Electronic Data Systems Corp. (EDS) kicked off its annual meeting with financial analysts Tuesday with bad news: Final negotiations have collapsed over an outsourcing contract estimated at billions of dollars with French company Alstom.
In a brief statement issued Tuesday, Alstom said the two companies had been unable to reach "mutually acceptable terms for the transaction" and that consequently both parties had decided to terminate the negotiations.
However, this doesn't mean Alstom has abandoned its outsourcing plans, as it continues to believe IT outsourcing will lead to reduced costs, higher operational efficiency and improved IT services.
An Alstom spokesman declined to elaborate on the reasons the Paris-based energy and transportation infrastructure company had for ending talks with EDS. As recently as Jan. 16, Alstom had described the negotiations with EDS in a press release as "well advanced."
Meanwhile, over in the EDS Plano, Texas, headquarters, the Alstom contract was the first order of business for Chief Executive Officer and Chairman Dick Brown as he kicked off his company's annual meeting with financial analysts.
"We have disengaged from that contract negotiation," he told attendees in a speech that was also broadcast over the Web. "Frankly, given our objectives and our priorities and their needs, we just couldn't come to an agreeable solution and we have mutually agreed to depart the discussions."
He didn't elaborate either on the reasons that led talks to break down, but it is well known that EDS is trying to improve its cash flow and that in its initial stages contracts of this magnitude tend to drain much cash from the outsourcer if the outsourcer is required to incur heavy initial investments.
Later on during his speech, Brown said the company's "reinvigorated focus" on cash flow continues to be a priority with efforts to reduce corporate overhead costs, cut capital expenditures and sales of non-core assets.
Speaking in general about EDS' strategy toward outsourcing megadeals -- generally defined as those with a total value of more than US$1 billion -- Brown said the company is taking "a more targeted approach" that includes protecting EDS' cash.
"We're not going to stretch our resources (pursuing) 90-plus megadeal opportunities. We're targeting major deals with near-term profitability and manageable cash utilization," he said. "We're prepared to walk away from highly visible pursuits where these two key criteria just don't line up."
Moreover, EDS will increase its focus on small and midsized projects, which he defined as contracts whose total value is less than US$250 million. "This will give us better value in our portfolio," he said.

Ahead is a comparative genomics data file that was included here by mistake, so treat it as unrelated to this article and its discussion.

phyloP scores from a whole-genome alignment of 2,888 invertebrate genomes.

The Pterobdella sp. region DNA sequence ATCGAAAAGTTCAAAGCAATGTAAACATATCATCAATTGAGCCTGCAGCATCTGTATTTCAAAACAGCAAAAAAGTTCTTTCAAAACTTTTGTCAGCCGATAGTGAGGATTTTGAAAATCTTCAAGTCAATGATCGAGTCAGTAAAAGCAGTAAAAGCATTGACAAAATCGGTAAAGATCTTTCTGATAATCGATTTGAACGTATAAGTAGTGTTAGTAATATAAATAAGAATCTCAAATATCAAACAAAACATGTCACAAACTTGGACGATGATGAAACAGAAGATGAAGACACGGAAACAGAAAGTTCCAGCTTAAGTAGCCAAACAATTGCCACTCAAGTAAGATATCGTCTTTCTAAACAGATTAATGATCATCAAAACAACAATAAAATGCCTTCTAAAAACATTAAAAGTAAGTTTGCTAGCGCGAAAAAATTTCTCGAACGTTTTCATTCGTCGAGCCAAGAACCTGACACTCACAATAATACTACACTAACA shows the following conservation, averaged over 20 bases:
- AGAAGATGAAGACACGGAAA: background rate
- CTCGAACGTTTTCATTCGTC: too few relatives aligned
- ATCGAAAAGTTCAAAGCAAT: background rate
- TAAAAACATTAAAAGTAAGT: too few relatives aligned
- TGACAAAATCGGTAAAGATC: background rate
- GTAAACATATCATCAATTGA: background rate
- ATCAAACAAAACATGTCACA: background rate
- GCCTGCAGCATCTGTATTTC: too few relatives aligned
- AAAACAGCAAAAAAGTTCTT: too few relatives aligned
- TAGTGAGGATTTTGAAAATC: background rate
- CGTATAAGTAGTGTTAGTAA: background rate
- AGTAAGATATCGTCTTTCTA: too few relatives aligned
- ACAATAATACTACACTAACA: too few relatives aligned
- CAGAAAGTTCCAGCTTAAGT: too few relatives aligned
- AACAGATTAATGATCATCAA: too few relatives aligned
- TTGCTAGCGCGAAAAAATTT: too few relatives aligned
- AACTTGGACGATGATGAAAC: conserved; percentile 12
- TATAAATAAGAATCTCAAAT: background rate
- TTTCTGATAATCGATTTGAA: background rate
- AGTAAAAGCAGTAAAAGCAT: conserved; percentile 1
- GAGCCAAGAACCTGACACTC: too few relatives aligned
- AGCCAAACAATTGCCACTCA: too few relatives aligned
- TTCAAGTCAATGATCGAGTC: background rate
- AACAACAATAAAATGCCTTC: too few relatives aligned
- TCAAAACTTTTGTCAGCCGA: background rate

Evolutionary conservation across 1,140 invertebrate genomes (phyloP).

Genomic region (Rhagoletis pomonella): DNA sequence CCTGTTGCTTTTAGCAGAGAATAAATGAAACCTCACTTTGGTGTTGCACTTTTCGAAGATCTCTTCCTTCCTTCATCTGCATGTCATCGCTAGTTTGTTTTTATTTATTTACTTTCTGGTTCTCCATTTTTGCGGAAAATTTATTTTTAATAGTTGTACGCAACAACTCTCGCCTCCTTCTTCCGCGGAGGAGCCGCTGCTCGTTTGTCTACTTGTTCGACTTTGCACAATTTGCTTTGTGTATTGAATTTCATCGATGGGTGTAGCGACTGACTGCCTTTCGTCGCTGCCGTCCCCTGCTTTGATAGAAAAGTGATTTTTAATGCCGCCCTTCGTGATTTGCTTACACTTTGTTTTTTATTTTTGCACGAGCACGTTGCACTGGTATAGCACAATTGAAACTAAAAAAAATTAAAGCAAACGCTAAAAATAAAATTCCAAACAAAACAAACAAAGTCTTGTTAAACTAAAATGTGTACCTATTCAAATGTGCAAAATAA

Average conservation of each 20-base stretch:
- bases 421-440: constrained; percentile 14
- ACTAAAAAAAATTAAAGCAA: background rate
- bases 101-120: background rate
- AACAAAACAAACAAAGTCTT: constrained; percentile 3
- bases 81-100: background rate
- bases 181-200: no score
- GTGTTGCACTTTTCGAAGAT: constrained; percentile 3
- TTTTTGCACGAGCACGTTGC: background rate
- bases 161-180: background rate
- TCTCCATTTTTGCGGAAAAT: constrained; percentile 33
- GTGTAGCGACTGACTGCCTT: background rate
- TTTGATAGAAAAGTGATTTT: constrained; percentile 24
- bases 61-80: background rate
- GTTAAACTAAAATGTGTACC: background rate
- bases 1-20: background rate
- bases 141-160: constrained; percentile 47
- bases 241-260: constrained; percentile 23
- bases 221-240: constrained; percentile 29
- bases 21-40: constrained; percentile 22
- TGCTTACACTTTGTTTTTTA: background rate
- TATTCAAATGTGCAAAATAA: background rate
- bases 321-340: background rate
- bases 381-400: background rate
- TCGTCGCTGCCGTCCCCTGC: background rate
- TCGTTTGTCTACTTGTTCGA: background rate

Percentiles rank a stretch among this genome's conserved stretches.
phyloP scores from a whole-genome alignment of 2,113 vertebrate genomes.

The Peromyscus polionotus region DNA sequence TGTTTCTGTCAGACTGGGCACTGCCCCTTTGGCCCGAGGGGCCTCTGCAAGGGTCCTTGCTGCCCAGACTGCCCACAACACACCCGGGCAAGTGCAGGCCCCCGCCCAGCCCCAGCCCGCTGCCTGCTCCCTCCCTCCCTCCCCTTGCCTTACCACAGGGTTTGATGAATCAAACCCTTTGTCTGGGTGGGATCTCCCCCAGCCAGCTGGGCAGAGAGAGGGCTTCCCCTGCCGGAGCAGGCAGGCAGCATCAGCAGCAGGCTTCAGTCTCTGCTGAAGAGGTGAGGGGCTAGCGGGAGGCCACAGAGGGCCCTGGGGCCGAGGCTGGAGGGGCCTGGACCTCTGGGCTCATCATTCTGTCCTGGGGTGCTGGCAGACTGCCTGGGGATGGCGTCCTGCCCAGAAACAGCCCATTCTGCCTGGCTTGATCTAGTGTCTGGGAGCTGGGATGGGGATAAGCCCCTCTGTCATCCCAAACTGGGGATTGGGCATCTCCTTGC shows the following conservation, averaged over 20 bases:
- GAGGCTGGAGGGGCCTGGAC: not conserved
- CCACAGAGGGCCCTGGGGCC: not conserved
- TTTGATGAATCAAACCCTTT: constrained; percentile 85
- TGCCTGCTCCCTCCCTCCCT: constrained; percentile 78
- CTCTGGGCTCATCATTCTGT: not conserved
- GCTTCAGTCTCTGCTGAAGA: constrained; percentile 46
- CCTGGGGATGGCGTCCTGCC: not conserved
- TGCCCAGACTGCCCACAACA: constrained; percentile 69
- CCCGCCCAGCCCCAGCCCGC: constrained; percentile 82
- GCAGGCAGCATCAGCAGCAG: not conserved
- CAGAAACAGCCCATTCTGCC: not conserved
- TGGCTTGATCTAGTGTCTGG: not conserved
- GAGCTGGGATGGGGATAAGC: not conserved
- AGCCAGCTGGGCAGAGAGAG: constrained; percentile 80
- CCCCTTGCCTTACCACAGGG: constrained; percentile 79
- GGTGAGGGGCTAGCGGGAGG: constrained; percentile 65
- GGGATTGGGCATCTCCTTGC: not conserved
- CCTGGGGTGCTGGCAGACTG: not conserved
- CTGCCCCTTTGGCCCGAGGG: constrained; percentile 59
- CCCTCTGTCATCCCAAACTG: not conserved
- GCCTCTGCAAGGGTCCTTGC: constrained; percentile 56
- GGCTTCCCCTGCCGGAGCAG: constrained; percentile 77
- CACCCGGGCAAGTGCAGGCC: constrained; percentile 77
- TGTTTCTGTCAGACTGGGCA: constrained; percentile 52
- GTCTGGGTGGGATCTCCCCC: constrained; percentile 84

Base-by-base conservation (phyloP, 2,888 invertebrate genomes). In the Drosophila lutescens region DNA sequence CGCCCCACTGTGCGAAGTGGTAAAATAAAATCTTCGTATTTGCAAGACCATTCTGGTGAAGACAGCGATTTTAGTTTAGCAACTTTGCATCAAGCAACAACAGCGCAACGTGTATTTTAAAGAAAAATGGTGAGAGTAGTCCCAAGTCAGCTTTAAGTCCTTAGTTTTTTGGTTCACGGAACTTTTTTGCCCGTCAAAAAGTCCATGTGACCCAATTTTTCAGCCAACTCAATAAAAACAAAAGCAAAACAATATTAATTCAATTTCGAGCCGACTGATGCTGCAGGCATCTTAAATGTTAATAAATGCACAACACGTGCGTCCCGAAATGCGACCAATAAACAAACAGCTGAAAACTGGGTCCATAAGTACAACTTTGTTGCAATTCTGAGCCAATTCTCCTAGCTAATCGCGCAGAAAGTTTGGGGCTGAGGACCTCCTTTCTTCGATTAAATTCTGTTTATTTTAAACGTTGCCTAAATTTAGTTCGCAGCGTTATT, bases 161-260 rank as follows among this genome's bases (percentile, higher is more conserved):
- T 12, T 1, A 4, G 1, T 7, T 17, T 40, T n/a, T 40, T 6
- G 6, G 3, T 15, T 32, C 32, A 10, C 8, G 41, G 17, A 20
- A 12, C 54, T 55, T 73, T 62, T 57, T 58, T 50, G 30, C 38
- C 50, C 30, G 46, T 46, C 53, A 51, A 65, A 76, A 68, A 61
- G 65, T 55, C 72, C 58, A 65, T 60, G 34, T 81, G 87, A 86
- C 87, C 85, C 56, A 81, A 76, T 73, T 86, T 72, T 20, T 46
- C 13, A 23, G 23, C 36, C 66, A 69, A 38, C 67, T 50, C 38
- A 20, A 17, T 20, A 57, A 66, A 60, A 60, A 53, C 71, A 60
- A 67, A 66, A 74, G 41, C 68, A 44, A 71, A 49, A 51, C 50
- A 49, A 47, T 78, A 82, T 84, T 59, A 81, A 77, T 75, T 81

In November, the companies announced Alstom had chosen EDS as the preferred bidder to enter final negotiations for a project to outsource Alstom's IT infrastructure and applications services in 14 countries: Belgium, Brazil, Canada, France, Germany, Italy, Mexico, Poland, Portugal, Spain, Sweden, Switzerland, the U.K. and U.S.
At the time, an EDS spokesman told Computerworld magazine that he estimated the value of the contract at several billion dollars. The deal would have involved the transfer of about 1,300 Alstom employees to EDS. In the fiscal year ended March 31, 2002, Alstom had sales of 23.4 billion (US$20.4 billion based on the conversion rate on March 31.) EDS spent most of last year battling a variety of controversies, some of which have carried over into 2003, including an ongoing formal investigation by the U.S. Securities and Exchange Commission (SEC) prompted in part by a gigantic earnings and revenue shortfall the company announced in September for its third and fourth fiscal quarters of fiscal 2002.
"There is very little we are at liberty to discuss about the SEC investigation. We have been fully cooperating and we will continue to do so," Brown said.
That earnings and revenue shortfall, which hurt top management's credibility with Wall Street and clients and affected the company's stock price, is also blamed for prompting Procter & Gamble Co. to pull back from what seemed a done deal to award EDS a multibillion dollar outsourcing contract believed to be among the largest in IT history.
EDS' business in 2002 also suffered from the bankruptcies of some big clients, such as WorldCom Inc. and UAL Corp. EDS announced plans in October to reduce its workforce by 3 percent to 4 percent, or up to 5,520 jobs from the total of about 138,000 at that time, and to implement other cost-cutting measures.
Throughout the company's struggles, IT analysts have recommended that clients keep a close eye on their EDS engagements, to ensure that service quality doesn't slip as a result of the cost-cutting and layoffs.
After Brown's presentation, new Chief Financial Officer Robert Swan reiterated EDS' earnings per share expectations for fiscal 2003 of between US$1.80 and US$2, excluding the impact of discontinued operations, the same forecast the company issued a little over two weeks ago when it reported its fourth-quarter 2002 earnings.
EDS is the world's second largest provider of IT services after IBM Corp.'s Global Services unit. It closed its 2002 fiscal year, ended on Dec. 31, 2002, with US$21.5 billion in revenue.